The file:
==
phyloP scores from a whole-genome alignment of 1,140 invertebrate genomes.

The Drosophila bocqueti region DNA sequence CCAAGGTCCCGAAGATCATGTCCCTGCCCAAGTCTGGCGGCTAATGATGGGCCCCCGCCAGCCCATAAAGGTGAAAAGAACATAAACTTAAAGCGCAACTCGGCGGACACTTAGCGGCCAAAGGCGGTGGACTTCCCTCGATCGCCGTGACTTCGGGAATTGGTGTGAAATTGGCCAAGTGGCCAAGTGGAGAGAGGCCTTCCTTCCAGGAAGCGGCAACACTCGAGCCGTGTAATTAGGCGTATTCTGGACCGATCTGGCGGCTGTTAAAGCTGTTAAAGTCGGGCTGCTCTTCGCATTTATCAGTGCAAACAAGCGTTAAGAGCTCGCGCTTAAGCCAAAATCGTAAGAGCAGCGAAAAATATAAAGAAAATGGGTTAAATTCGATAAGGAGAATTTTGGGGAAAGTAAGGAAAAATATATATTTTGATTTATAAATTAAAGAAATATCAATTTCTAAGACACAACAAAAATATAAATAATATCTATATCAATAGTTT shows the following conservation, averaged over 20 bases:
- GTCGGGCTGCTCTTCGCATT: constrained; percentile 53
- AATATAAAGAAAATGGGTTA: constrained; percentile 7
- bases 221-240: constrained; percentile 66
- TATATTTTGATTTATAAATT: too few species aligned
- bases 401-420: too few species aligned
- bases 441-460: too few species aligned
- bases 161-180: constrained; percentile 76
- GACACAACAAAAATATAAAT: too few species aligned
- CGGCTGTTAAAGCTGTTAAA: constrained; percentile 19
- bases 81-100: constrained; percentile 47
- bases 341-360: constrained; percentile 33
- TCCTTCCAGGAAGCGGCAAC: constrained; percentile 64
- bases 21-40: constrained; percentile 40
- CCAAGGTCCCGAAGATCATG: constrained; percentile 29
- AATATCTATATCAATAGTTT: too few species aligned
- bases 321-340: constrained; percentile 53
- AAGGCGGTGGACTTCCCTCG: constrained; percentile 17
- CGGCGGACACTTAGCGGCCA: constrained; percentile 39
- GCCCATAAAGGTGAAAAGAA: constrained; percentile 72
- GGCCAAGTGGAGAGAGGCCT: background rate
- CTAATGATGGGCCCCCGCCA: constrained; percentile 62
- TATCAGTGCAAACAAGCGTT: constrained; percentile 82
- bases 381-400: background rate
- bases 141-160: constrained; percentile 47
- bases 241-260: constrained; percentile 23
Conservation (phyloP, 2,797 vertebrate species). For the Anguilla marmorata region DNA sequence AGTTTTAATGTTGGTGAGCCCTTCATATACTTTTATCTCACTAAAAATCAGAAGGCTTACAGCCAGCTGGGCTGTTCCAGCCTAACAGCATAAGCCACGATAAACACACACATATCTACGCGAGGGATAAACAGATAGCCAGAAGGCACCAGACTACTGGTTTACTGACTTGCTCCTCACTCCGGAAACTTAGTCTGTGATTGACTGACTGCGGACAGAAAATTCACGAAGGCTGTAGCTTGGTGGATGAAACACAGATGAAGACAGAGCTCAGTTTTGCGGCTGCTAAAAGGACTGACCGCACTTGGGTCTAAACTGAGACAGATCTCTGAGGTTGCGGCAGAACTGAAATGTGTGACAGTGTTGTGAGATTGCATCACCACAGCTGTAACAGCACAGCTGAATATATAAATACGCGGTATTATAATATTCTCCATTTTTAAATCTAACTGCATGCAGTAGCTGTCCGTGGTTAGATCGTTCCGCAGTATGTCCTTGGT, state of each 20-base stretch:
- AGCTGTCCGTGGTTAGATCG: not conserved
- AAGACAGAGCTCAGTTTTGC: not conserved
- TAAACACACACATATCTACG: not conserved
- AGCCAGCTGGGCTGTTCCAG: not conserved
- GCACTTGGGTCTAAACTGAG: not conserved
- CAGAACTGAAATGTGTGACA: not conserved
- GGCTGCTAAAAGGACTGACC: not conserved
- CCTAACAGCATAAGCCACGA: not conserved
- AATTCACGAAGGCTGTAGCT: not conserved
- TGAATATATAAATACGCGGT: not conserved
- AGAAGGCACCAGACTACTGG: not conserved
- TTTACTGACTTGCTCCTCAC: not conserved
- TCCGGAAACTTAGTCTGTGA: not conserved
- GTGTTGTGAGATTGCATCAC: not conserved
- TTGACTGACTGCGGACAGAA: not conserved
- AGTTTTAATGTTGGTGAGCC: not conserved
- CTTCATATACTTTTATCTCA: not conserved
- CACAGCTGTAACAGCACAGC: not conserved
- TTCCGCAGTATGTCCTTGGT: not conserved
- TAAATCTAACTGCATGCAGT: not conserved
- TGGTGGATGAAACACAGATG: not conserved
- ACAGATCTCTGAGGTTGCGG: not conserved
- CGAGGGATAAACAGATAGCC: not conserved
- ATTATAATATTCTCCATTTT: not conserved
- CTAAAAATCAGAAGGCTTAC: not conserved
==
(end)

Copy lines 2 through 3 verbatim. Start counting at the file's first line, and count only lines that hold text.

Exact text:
The Drosophila bocqueti region DNA sequence CCAAGGTCCCGAAGATCATGTCCCTGCCCAAGTCTGGCGGCTAATGATGGGCCCCCGCCAGCCCATAAAGGTGAAAAGAACATAAACTTAAAGCGCAACTCGGCGGACACTTAGCGGCCAAAGGCGGTGGACTTCCCTCGATCGCCGTGACTTCGGGAATTGGTGTGAAATTGGCCAAGTGGCCAAGTGGAGAGAGGCCTTCCTTCCAGGAAGCGGCAACACTCGAGCCGTGTAATTAGGCGTATTCTGGACCGATCTGGCGGCTGTTAAAGCTGTTAAAGTCGGGCTGCTCTTCGCATTTATCAGTGCAAACAAGCGTTAAGAGCTCGCGCTTAAGCCAAAATCGTAAGAGCAGCGAAAAATATAAAGAAAATGGGTTAAATTCGATAAGGAGAATTTTGGGGAAAGTAAGGAAAAATATATATTTTGATTTATAAATTAAAGAAATATCAATTTCTAAGACACAACAAAAATATAAATAATATCTATATCAATAGTTT shows the following conservation, averaged over 20 bases:
- GTCGGGCTGCTCTTCGCATT: constrained; percentile 53